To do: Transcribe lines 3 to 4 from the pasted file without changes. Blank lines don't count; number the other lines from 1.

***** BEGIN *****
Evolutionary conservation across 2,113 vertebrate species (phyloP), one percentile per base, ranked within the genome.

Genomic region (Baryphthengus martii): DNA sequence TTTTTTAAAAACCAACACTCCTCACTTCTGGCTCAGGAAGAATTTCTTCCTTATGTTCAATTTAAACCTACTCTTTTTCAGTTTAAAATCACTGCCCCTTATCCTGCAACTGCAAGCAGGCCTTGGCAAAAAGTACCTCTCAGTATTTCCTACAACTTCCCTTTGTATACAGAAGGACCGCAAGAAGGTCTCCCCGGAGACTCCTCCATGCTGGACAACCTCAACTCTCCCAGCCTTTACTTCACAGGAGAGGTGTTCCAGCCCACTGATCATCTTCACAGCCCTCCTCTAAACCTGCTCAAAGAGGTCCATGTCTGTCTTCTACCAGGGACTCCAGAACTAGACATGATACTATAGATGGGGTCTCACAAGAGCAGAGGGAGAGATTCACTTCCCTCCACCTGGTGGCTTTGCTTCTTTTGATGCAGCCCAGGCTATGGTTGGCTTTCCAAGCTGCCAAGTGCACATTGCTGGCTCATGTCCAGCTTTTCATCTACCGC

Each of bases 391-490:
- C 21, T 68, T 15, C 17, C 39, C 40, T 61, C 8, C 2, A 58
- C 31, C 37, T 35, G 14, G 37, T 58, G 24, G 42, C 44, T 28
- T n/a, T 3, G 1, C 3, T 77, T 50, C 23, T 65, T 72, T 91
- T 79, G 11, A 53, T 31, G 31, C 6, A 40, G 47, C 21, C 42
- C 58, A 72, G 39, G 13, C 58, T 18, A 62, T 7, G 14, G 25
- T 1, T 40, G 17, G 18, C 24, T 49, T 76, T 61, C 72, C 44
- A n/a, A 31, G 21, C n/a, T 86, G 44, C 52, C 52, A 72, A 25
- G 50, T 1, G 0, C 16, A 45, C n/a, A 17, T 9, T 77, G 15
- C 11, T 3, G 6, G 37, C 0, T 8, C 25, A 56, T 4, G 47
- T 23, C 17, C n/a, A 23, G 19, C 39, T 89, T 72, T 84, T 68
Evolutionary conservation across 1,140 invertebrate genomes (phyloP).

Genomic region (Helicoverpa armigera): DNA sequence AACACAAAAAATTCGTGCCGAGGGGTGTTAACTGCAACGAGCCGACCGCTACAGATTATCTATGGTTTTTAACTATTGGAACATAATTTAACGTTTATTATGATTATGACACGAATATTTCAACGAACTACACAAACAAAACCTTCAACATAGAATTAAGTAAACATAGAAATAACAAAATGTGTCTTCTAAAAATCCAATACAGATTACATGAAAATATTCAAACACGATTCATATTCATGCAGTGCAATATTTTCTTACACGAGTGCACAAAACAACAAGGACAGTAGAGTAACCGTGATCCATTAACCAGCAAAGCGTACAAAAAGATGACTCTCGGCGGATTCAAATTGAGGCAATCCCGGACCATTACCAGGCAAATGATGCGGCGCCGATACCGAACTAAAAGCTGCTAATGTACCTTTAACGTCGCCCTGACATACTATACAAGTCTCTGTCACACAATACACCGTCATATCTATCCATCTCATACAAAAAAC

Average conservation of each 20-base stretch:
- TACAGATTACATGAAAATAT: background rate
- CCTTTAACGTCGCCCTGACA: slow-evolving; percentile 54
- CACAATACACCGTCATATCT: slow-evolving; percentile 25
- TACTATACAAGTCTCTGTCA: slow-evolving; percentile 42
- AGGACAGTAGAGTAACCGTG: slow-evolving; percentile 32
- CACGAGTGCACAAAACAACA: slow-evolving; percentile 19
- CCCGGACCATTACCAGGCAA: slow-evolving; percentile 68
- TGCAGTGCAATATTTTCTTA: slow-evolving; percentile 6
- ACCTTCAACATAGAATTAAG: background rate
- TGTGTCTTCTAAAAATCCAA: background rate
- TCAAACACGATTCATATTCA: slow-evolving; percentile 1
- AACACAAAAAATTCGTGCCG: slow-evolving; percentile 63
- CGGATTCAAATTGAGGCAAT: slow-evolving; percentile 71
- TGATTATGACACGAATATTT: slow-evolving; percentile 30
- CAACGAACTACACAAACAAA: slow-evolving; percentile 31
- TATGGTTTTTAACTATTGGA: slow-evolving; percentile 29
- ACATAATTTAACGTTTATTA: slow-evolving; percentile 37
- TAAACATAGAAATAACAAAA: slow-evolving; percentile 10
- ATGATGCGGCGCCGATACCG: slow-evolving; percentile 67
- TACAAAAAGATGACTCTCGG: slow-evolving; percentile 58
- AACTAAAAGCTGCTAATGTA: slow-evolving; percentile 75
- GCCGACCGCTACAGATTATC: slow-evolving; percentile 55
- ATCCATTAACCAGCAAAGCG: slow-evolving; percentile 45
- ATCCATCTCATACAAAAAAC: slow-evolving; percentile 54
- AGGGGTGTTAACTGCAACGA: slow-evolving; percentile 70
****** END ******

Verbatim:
Each of bases 391-490:
- C 21, T 68, T 15, C 17, C 39, C 40, T 61, C 8, C 2, A 58